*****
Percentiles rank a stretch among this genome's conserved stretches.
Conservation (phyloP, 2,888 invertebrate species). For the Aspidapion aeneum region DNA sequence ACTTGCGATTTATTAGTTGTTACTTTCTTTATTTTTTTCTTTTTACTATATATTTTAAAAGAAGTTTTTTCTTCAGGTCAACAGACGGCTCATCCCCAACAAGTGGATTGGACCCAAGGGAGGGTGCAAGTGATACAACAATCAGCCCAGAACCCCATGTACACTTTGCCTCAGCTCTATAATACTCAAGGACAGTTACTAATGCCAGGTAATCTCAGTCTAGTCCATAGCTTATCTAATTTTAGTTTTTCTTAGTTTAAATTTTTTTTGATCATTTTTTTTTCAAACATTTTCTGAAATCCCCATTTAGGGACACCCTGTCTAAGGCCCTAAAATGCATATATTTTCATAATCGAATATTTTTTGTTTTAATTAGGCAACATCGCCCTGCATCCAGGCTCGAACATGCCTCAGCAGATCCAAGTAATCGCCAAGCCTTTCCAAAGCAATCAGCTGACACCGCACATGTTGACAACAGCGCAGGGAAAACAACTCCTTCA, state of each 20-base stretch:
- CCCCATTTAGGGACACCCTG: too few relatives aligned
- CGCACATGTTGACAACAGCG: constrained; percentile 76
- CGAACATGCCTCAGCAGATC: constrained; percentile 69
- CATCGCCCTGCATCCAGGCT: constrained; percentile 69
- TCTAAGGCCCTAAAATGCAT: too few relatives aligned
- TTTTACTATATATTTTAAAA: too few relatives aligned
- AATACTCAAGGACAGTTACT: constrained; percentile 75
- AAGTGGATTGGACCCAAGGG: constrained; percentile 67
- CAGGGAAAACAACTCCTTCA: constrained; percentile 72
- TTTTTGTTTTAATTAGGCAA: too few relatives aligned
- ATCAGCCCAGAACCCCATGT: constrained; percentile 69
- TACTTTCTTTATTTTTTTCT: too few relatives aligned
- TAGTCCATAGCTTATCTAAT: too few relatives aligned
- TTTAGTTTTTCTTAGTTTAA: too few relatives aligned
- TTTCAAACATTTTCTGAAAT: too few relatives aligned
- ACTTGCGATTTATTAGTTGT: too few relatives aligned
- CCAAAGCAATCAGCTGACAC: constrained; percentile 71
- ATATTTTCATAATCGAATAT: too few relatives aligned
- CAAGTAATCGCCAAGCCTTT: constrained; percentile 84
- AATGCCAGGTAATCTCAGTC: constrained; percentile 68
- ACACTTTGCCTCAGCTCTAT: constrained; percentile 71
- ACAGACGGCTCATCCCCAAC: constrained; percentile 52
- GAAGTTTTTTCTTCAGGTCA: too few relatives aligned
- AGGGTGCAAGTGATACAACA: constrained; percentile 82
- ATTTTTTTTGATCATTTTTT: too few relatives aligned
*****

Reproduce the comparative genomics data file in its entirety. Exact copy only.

Percentiles rank a stretch among this genome's conserved stretches.
Conservation (phyloP, 2,888 invertebrate species). For the Aspidapion aeneum region DNA sequence ACTTGCGATTTATTAGTTGTTACTTTCTTTATTTTTTTCTTTTTACTATATATTTTAAAAGAAGTTTTTTCTTCAGGTCAACAGACGGCTCATCCCCAACAAGTGGATTGGACCCAAGGGAGGGTGCAAGTGATACAACAATCAGCCCAGAACCCCATGTACACTTTGCCTCAGCTCTATAATACTCAAGGACAGTTACTAATGCCAGGTAATCTCAGTCTAGTCCATAGCTTATCTAATTTTAGTTTTTCTTAGTTTAAATTTTTTTTGATCATTTTTTTTTCAAACATTTTCTGAAATCCCCATTTAGGGACACCCTGTCTAAGGCCCTAAAATGCATATATTTTCATAATCGAATATTTTTTGTTTTAATTAGGCAACATCGCCCTGCATCCAGGCTCGAACATGCCTCAGCAGATCCAAGTAATCGCCAAGCCTTTCCAAAGCAATCAGCTGACACCGCACATGTTGACAACAGCGCAGGGAAAACAACTCCTTCA, state of each 20-base stretch:
- CCCCATTTAGGGACACCCTG: too few relatives aligned
- CGCACATGTTGACAACAGCG: constrained; percentile 76
- CGAACATGCCTCAGCAGATC: constrained; percentile 69
- CATCGCCCTGCATCCAGGCT: constrained; percentile 69
- TCTAAGGCCCTAAAATGCAT: too few relatives aligned
- TTTTACTATATATTTTAAAA: too few relatives aligned
- AATACTCAAGGACAGTTACT: constrained; percentile 75
- AAGTGGATTGGACCCAAGGG: constrained; percentile 67
- CAGGGAAAACAACTCCTTCA: constrained; percentile 72
- TTTTTGTTTTAATTAGGCAA: too few relatives aligned
- ATCAGCCCAGAACCCCATGT: constrained; percentile 69
- TACTTTCTTTATTTTTTTCT: too few relatives aligned
- TAGTCCATAGCTTATCTAAT: too few relatives aligned
- TTTAGTTTTTCTTAGTTTAA: too few relatives aligned
- TTTCAAACATTTTCTGAAAT: too few relatives aligned
- ACTTGCGATTTATTAGTTGT: too few relatives aligned
- CCAAAGCAATCAGCTGACAC: constrained; percentile 71
- ATATTTTCATAATCGAATAT: too few relatives aligned
- CAAGTAATCGCCAAGCCTTT: constrained; percentile 84
- AATGCCAGGTAATCTCAGTC: constrained; percentile 68
- ACACTTTGCCTCAGCTCTAT: constrained; percentile 71
- ACAGACGGCTCATCCCCAAC: constrained; percentile 52
- GAAGTTTTTTCTTCAGGTCA: too few relatives aligned
- AGGGTGCAAGTGATACAACA: constrained; percentile 82
- ATTTTTTTTGATCATTTTTT: too few relatives aligned